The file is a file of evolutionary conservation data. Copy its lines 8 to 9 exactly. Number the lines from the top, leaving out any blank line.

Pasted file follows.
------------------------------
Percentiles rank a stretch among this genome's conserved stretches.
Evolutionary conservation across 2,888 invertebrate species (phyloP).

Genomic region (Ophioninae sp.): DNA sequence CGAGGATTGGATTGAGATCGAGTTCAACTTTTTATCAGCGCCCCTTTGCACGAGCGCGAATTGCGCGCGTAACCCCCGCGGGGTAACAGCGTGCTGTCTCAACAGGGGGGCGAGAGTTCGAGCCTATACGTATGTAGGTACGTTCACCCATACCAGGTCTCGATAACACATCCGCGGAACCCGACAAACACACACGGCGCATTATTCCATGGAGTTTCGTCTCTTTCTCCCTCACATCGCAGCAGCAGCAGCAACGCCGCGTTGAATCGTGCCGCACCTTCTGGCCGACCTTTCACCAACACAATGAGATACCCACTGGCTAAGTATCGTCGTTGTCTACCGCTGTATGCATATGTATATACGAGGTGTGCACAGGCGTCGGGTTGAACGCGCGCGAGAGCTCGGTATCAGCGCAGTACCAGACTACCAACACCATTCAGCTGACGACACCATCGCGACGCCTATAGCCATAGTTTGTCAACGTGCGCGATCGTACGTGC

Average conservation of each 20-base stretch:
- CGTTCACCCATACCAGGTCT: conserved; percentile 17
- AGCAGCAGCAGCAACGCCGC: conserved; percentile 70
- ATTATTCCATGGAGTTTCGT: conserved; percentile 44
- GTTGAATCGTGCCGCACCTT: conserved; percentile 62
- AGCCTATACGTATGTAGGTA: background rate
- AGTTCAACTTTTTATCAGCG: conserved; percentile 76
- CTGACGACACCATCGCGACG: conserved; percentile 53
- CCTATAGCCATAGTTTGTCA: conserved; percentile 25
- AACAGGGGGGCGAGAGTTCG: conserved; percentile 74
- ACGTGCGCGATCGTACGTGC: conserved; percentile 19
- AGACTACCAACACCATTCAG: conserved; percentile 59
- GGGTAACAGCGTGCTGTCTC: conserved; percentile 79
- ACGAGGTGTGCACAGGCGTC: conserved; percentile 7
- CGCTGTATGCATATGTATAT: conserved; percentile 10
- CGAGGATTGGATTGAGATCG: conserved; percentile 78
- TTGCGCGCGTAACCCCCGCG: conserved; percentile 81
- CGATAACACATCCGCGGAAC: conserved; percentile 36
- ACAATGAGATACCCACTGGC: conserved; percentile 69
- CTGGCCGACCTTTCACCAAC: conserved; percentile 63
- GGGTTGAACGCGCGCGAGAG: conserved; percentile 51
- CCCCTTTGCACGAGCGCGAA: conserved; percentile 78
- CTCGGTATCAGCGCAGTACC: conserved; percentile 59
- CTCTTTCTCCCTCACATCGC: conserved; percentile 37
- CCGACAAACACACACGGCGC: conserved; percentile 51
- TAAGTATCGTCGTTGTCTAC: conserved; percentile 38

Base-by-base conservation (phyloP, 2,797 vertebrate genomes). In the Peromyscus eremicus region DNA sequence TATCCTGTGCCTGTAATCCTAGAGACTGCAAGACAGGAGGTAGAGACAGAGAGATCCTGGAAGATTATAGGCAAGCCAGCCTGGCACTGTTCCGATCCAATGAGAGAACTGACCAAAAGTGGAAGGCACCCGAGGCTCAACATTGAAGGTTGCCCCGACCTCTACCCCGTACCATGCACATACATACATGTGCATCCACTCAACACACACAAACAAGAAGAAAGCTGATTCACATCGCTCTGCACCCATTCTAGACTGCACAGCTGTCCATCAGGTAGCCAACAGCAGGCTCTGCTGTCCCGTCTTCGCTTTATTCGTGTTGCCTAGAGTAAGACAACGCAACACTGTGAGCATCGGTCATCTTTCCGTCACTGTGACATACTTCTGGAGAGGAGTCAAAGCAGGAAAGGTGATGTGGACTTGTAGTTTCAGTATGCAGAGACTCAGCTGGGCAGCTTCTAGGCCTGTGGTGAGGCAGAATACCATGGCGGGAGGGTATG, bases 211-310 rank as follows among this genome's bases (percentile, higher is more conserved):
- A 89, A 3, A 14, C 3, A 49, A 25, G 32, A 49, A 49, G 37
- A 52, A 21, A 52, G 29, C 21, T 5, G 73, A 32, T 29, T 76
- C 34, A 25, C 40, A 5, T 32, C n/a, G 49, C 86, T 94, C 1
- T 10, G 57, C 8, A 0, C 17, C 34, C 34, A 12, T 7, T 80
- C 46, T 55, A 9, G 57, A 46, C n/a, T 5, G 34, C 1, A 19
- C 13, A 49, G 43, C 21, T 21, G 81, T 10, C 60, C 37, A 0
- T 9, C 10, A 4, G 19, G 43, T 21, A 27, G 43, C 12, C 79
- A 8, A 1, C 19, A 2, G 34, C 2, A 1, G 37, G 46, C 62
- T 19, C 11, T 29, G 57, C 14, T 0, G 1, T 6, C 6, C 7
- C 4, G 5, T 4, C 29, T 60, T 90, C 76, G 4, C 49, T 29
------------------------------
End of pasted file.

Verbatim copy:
- GTTGAATCGTGCCGCACCTT: conserved; percentile 62
- AGCCTATACGTATGTAGGTA: background rate